[knem-devel] how to write INT value with KNEM "atomically"
bosilca at eecs.utk.edu
Tue Sep 27 23:05:11 CEST 2011
On Sep 27, 2011, at 16:38 , Brice Goglin wrote:
> Le 27/09/2011 22:24, George Bosilca a écrit :
>> On Sep 26, 2011, at 07:39 , Brice Goglin wrote:
>>> By the way, would anybody be interested in having a new KNEM copy flag saying:
>>> "add a memory barrier between iovec writes during a single copy"
>>> The idea would be that if you post a KNEM request to copy buffer A + flag B (two iovecs) at the same time, you have the guarantee that A is done when B gets actually copied.
>> Depend on how you look at this. From a usability point of view, such a flag might be interesting. But from a performance point of view, I have a doubt (you will have to have a second iovec with a very small message to take advantage of such a feature, and this will be costly). Moreover, for small messages, going over knem is too expensive, so most of the time there will be an equivalent mechanism for small messages (usually over shared memory), mechanism that can then be used for synchronization purposes.
> That's true if you copy this very small message as another knem copy
> request. But we're talking about adding a single byte copy to a larger
> copy that you will have anyway. No additional syscall, just some cycles
> to handle the additional iovec loop and copy one more byte.
> I am not sure I've ever benchmarked the overhead of multiple iovecs in
> KNEM. I should look at this one day or another.
>> Now from a practical point of view, isn't the kernel supposed to flush the memory before coming back from an interrupt? If this is the case, then there is an automatic memory flush after the memcpy done in knem …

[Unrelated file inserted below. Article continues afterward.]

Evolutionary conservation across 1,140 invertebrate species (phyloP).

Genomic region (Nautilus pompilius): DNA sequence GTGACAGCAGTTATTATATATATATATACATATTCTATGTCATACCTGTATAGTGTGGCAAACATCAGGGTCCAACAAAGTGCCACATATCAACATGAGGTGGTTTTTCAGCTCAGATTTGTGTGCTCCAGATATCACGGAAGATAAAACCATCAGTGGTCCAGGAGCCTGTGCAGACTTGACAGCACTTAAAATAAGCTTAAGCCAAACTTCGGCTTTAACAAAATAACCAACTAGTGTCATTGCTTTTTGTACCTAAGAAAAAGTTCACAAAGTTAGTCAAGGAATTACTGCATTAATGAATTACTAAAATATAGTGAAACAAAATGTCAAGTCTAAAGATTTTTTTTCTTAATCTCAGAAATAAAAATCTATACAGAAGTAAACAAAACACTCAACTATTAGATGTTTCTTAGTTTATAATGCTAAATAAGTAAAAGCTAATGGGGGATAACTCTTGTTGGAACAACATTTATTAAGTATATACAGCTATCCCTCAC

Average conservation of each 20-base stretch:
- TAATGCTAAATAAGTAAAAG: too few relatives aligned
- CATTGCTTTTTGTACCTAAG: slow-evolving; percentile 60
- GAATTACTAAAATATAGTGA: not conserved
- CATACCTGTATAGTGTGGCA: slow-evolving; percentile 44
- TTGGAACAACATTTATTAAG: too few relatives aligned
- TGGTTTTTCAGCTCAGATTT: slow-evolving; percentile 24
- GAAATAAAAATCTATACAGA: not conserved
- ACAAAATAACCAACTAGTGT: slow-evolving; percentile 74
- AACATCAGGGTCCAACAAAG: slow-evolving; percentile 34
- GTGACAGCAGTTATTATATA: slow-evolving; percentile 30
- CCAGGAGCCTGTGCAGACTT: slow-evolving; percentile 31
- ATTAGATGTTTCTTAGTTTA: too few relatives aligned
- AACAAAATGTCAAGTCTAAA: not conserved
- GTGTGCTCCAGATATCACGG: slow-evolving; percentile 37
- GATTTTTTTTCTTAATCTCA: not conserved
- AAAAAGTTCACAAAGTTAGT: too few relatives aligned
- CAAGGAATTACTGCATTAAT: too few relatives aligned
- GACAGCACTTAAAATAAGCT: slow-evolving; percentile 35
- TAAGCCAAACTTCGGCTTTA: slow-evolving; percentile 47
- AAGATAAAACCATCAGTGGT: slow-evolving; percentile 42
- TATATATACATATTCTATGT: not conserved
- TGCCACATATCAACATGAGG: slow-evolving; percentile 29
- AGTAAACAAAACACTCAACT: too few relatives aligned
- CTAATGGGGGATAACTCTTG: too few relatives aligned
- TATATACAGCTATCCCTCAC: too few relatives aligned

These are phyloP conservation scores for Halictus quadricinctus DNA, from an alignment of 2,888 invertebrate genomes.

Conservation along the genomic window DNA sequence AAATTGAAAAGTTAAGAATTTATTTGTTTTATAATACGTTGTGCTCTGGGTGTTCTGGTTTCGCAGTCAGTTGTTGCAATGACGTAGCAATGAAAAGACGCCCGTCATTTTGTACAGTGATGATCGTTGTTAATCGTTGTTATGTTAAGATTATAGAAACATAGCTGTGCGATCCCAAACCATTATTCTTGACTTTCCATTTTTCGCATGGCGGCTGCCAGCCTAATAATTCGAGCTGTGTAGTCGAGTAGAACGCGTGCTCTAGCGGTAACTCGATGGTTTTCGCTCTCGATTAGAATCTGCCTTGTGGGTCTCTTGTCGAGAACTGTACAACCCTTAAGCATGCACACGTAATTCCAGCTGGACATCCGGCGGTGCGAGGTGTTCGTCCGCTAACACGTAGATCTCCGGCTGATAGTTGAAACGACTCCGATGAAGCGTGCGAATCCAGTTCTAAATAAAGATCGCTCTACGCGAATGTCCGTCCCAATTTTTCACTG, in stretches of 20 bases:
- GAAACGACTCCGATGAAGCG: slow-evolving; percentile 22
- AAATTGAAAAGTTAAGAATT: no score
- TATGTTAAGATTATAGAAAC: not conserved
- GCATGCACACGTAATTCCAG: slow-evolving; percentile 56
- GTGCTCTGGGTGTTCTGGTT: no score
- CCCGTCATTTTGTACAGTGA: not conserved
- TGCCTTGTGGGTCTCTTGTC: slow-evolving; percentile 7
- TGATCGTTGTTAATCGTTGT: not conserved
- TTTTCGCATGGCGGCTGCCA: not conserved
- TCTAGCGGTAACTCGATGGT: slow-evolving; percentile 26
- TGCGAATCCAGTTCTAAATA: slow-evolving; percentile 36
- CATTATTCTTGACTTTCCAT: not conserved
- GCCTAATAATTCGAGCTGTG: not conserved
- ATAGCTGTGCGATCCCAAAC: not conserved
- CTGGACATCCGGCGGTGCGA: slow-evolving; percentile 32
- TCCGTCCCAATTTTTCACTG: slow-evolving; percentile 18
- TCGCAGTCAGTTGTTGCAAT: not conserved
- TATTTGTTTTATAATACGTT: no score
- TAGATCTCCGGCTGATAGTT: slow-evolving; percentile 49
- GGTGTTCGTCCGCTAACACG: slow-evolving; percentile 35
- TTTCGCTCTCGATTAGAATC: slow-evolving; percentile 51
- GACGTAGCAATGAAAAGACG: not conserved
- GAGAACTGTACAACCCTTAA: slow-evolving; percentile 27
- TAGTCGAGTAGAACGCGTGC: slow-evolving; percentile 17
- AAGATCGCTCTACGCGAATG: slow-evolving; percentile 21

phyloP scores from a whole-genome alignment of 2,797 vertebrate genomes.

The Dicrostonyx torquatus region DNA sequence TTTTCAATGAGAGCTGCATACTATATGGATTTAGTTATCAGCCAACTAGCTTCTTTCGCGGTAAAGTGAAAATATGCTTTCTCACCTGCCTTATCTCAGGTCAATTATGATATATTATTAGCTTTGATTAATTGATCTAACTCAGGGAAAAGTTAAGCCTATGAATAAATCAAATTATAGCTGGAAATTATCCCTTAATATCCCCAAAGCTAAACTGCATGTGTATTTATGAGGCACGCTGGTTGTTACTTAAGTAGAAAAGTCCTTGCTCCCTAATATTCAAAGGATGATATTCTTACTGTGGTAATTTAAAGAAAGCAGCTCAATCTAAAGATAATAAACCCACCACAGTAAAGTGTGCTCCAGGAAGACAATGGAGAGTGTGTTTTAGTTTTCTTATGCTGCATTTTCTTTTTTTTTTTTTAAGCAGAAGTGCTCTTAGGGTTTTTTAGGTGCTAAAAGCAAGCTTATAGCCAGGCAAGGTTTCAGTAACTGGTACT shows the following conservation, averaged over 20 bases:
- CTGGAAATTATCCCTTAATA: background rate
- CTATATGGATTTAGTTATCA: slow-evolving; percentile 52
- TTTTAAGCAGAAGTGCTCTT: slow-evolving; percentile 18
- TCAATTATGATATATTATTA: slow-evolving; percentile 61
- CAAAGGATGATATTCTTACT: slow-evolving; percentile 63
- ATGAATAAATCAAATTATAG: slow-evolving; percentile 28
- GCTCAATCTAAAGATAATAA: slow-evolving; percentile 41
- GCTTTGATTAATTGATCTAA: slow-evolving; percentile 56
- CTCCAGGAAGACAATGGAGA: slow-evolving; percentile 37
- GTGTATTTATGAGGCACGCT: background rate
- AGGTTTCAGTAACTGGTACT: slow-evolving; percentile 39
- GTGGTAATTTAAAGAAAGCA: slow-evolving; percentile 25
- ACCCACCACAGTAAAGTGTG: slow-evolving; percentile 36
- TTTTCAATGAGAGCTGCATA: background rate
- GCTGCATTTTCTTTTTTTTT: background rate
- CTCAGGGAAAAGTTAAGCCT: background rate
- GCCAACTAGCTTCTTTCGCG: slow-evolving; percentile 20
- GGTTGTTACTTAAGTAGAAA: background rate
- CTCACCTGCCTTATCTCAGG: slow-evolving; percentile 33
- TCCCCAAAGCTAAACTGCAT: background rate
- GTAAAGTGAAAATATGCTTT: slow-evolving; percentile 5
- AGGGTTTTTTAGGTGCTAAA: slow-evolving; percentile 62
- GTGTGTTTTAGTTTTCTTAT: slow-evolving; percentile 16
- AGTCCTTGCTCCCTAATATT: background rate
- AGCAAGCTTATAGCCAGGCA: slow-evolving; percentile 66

> If the remote-side is writing on your own memory, you can't know for
> sure if it already came back from the syscall when you see the data it
This was always the most unsafe way of remote notification. My point was that even for a put, you need some completion to be able to remove the knem registration. This is done through a syscall, which has to ensure that the memory is flushed before.
I mean a similar issue can happened to a normal read from a file. If the effective read is done on another thread that the one calling the syscall, just returning from the syscall doesn't means your process memory has been updated yet … The memory has to be flushed by the kernel before returning from a syscall…
> If you're reading from the remote side into your memory (and not
> in async mode), there is likely no need for a flush indeed.
> IIRC, the original question was about adding a notification flag during
> a put. It might be the only case where all this can be interesting.
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